You likely have heard (and even use) the terms ADD - Attention Deficit Disorder - and ADHD - Attention Deficit Hyperactivity Disorder. Currently, ADHD is the accurate term, with 3 subtypes. Primarily Inattentive Type (which previously would have been known as ADD), Primarily hyperactive/impulsive type (what many people think of as ADHD), and combined type - indicating both inattention and hyperactivity/impulsivity are present.

Do I have ADHD? Does my child have ADHD?

There honestly is no reliable self-evaluation to determine if you or your child have ADHD. Children over 7 years old who may be exhibiting symptoms of severe inattention, hyperactivity, and/or impulsivity may be exhibiting ADHD. Taking into consideration normal development, especially for younger children who benefit from movement and breaking up long tasks into smaller chunks, some children have significant difficulty paying attention or remaining relatively still. They must be demonstrating behaviors across settings (not just at home or at school, for example), and the behaviors must significantly impact some aspect of their life - typically academics, or participation in the community, or for adults, difficulty at work.

Kids who have significant sleeping difficulties (whether it takes a long time to fall asleep, difficulty staying asleep, snoring/Apnea, or other sleep difficulties) may demonstrate behaviors that look like ADHD. They have difficulty paying attention, they may have impulsive behaviors, and they may appear tired all the time. It is often important to rule out sleep issues when considering whether a child (or adult) has ADHD.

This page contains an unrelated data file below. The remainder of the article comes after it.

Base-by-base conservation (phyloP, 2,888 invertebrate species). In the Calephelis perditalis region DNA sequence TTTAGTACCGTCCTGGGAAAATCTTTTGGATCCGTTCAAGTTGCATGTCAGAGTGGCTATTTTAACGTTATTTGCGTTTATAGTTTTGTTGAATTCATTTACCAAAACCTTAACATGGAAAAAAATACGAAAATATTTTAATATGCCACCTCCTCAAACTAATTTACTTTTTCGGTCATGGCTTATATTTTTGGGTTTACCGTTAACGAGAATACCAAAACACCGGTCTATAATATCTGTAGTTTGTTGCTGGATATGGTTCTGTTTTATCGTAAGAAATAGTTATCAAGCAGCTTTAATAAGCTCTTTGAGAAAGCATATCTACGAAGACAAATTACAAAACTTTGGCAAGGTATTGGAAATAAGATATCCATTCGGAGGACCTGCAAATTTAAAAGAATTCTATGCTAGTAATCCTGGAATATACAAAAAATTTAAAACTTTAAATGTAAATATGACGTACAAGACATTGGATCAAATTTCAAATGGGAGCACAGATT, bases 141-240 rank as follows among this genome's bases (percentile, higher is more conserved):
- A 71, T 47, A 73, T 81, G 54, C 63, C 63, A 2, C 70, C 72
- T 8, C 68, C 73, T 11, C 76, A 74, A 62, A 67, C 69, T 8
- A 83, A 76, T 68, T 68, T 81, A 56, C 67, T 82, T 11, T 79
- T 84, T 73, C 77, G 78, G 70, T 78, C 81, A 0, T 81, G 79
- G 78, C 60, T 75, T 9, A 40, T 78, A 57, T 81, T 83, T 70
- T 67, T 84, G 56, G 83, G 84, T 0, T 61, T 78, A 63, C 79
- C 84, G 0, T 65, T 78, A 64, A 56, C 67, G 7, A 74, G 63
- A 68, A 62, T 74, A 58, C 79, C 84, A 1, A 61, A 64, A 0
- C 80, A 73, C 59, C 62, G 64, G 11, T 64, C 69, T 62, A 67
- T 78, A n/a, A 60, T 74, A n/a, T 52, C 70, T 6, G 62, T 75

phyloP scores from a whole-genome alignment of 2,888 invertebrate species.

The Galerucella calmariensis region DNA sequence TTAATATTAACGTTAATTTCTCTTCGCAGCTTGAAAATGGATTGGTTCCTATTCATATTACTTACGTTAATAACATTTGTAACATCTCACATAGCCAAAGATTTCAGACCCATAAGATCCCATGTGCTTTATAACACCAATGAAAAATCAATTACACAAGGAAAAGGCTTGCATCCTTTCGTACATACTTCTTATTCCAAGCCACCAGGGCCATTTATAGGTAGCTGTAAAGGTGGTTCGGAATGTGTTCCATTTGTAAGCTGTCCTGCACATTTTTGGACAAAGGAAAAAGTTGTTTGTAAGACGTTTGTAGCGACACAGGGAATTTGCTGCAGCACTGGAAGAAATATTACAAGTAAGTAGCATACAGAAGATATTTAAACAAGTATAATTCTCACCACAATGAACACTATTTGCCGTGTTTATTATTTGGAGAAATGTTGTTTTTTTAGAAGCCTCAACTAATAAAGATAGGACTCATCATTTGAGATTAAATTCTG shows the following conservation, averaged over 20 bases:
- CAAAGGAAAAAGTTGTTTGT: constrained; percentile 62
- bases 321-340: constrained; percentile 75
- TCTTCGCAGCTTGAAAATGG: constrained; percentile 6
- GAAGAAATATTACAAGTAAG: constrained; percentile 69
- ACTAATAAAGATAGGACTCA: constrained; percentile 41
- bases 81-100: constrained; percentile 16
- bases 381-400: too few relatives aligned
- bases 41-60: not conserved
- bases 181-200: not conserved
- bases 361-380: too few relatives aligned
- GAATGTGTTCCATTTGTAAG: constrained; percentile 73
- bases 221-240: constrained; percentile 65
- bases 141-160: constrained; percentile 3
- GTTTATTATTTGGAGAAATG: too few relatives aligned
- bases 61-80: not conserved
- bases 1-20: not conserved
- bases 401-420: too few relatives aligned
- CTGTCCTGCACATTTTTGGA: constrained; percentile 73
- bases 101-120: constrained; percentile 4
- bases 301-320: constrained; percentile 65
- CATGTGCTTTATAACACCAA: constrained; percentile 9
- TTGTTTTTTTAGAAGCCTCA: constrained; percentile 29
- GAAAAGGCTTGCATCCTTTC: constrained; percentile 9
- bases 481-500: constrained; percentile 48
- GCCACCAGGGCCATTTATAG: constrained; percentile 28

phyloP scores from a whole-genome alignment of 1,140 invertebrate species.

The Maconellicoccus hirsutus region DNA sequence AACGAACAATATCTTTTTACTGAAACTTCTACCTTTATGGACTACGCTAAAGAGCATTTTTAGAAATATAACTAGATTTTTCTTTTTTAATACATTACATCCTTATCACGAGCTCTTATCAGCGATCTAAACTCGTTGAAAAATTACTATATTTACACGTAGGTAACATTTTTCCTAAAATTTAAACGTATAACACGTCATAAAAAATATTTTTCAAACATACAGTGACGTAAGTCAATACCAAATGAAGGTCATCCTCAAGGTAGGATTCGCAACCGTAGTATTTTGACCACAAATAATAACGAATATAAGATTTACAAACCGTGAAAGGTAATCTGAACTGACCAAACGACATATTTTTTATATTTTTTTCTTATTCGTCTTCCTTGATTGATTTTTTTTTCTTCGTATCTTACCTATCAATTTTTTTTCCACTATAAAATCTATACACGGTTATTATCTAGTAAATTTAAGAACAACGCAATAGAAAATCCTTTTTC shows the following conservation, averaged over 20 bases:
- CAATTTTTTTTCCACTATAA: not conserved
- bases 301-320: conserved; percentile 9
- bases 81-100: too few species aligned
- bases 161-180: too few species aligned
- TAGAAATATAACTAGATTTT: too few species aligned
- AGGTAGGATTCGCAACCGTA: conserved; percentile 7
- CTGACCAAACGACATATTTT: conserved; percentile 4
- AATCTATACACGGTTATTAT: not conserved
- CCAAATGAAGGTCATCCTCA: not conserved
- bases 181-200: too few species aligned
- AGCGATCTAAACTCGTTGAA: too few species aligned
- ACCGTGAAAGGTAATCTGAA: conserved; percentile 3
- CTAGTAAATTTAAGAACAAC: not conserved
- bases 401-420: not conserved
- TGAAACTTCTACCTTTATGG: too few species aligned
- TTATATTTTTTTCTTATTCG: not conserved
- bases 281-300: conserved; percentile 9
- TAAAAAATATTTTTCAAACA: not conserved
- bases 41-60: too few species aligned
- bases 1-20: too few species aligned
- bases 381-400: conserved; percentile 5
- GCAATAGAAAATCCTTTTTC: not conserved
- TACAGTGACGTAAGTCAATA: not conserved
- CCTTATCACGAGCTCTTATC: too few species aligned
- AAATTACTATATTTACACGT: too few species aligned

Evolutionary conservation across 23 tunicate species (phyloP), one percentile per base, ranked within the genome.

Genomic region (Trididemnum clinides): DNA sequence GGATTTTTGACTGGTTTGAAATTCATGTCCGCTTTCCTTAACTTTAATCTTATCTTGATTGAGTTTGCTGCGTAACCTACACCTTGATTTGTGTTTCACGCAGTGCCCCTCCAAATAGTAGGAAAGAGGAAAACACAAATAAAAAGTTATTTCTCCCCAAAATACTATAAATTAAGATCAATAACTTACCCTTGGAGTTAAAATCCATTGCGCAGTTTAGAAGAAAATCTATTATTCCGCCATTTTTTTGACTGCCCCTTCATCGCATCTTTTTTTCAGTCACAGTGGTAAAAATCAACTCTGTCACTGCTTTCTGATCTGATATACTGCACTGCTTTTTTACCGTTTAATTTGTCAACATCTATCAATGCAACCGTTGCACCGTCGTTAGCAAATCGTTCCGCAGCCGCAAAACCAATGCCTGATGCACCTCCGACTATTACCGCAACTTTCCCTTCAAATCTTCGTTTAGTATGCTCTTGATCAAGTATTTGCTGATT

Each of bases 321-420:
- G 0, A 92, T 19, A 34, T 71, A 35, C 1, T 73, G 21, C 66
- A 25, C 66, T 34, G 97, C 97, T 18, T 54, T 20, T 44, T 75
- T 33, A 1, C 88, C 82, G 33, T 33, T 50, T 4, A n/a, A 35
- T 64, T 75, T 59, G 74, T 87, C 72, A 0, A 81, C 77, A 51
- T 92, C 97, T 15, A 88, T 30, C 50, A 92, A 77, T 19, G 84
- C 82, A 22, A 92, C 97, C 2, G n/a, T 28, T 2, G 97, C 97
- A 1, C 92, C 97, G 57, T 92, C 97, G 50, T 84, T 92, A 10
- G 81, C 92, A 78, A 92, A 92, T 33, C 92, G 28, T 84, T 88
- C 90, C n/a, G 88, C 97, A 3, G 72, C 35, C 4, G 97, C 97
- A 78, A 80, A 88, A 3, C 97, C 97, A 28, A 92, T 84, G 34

In addition, individuals who spend a significant time using screen devices (phones, iPads, computers etc.) can also demonstrate behaviors that might look like ADHD. They are so used to the visual stimulation of a screen that they cannot focus when the visual stimuli are not there. It can be important to trial limiting of screen time and engaging in learning and leisure/play in other forms to see if the behaviors can be reduced.

Symptoms/behaviors associated with ADHD may include:

  • significant difficulty focusing for long periods of time (this may be inconsistent as individuals with ADHD can hyperfocus at times as well)
  • significant difficulty recalling simple information
  • high activity level even when the environment suggests less activity
  • acting before thinking

These behaviors can be considered typical and also be associated with other disorders, such as learning disabilities, language disorders, etc. A thorough evaluation is imperative to an accurate diagnosis.

ADHD evaluations

I have experience with children and adults of all ages and understanding typical attention and activity level versus concerns with ADHD. Through computer based tools, rating scales, observations, and/or interviews with parents, partners/spouses, and school staff and colleagues (if warranted/release is signed), I can help identify the presence of ADHD that is impacting educational performance in school (including adults in college or graduate school), as well as for adults in the workforce. A release to speak with school personnel or other individuals as well as to gather rating scales and other input from school will be required as identification of ADHD requires symptoms to be observed in multiple settings as well as significantly impact social, educational and/or occupational life.

I do not evaluate children under 7 for ADHD. Although they may exhibit inattention and hyperactivity at young ages, this may be typical development and is very difficult to determine typical versus disorder. I may provide more general assessments that discuss attention or hyperactivity in comparison to similar aged peers and may recommend follow up with a medical professional (to rule out sleep disorders for example).

ADHD assessments are usually part of a more comprehensive individualized evaluation.